Telegraph Register

Description (Brief)
This telegraph register was made in Paris by Maison Rousseau, 44 Rue des Ecoles, and used in Japan. The paper tape travels along the side of the brass housing while the drive mechanism is set within. The electromagnets are set between the housing and the electrical connecting posts. Telegraph registers are electrically-activated printers that receive Morse code messages. The message travels as a series of electrical pulses through a wire. The pulses energize the register’s electromagnets which move a lever-arm holding a pen or stylus. A clockwork mechanism pulls a strip of paper across the pen or stylus, recording the message. Short pulses draw or emboss a dot, slightly longer pulses a dash. The sequence of dots and dashes represent letters and numbers.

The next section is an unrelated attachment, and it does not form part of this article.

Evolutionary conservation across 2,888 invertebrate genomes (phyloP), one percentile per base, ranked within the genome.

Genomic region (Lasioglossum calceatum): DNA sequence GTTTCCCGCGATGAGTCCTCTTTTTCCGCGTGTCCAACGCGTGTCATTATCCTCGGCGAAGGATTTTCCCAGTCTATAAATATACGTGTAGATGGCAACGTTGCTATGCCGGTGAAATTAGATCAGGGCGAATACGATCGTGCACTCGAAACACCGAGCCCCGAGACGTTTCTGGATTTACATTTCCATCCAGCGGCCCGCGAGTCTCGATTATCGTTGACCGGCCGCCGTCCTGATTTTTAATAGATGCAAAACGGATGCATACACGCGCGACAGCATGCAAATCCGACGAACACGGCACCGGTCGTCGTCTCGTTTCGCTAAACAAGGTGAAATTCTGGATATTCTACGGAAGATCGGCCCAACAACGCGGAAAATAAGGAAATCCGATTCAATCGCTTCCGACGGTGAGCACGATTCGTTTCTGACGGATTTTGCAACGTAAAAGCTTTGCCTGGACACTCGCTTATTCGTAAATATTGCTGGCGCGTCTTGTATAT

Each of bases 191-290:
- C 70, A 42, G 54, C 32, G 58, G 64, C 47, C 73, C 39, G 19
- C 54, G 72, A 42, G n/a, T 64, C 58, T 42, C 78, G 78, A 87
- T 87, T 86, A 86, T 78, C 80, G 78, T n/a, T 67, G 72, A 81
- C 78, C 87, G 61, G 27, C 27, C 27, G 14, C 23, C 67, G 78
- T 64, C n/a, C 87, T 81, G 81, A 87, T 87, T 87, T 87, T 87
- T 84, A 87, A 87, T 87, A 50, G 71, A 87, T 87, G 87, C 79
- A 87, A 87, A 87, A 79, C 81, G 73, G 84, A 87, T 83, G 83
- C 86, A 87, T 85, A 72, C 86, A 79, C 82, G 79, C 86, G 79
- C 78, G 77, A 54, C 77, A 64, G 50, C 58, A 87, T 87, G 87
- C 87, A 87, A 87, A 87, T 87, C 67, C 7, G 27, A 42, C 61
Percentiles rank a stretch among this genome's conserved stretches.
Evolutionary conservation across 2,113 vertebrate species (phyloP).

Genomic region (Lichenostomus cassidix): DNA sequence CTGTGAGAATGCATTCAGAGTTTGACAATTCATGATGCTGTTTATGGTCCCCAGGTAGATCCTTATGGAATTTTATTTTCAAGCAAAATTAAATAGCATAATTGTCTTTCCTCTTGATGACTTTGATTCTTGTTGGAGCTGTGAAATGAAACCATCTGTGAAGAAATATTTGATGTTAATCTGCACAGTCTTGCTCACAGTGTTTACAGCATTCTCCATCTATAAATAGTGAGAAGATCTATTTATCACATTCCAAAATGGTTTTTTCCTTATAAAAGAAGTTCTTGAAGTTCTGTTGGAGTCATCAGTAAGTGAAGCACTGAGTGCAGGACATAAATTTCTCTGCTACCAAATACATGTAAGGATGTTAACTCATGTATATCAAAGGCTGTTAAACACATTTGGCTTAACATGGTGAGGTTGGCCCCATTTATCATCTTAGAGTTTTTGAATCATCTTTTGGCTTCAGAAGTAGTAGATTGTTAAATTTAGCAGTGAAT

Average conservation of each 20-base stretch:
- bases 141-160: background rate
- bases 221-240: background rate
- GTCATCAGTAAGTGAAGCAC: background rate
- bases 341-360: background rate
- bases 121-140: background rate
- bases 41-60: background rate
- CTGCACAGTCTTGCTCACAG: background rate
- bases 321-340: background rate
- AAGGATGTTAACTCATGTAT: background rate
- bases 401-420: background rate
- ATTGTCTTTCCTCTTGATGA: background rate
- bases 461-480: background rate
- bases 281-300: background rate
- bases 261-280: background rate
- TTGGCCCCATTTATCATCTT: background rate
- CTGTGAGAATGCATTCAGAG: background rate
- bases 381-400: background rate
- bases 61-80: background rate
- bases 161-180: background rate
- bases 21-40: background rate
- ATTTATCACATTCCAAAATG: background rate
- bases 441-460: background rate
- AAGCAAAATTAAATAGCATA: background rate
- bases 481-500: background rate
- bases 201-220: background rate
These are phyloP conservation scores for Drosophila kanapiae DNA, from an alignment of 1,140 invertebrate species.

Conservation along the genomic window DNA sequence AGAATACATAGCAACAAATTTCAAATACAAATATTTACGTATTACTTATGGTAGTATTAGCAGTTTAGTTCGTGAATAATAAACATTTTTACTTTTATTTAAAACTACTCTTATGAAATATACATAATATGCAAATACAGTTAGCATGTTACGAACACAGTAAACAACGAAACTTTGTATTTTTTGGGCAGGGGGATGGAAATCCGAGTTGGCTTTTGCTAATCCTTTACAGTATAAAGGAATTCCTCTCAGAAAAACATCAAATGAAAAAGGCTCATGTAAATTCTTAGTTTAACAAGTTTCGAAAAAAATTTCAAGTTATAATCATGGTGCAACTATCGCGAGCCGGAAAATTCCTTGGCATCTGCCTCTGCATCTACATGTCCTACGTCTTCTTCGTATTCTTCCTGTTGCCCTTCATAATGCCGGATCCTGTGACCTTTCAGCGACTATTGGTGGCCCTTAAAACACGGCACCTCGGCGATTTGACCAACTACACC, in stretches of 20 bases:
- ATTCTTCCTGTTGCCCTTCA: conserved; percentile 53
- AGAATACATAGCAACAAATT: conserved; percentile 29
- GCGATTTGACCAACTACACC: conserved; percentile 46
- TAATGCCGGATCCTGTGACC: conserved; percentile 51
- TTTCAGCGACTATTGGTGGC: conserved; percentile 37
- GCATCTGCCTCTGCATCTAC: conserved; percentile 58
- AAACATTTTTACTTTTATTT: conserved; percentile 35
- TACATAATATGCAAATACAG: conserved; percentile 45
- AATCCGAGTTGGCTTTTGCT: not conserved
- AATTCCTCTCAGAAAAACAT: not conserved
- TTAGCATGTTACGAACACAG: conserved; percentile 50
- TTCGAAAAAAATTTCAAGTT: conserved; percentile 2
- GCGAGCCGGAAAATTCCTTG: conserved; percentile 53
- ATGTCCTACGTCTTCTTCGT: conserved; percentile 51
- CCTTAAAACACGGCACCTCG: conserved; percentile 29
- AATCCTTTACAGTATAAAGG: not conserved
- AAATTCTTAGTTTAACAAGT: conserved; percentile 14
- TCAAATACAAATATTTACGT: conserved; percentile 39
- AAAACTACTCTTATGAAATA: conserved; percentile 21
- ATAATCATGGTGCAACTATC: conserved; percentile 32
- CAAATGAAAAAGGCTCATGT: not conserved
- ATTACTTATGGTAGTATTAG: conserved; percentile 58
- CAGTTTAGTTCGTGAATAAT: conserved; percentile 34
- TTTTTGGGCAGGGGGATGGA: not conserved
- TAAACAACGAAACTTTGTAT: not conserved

Location
Currently not on view
Object Name
telegraph receiver
telegraph register
maker
Rousseau, Maison
Physical Description
wood (overall material)
paper (overall material)
brass (overall material)
steel (overall material)
Measurements
overall: 10 in x 4 1/2 in x 9 1/2 in; 25.4 cm x 11.43 cm x 24.13 cm
ID Number
EM*261268
catalog number
261268
accession number
51116
subject
Communication, telegraph
See more items in
Work and Industry: Electricity
Communications
Telegraph Registers
Data Source
National Museum of American History, Kenneth E. Behring Center

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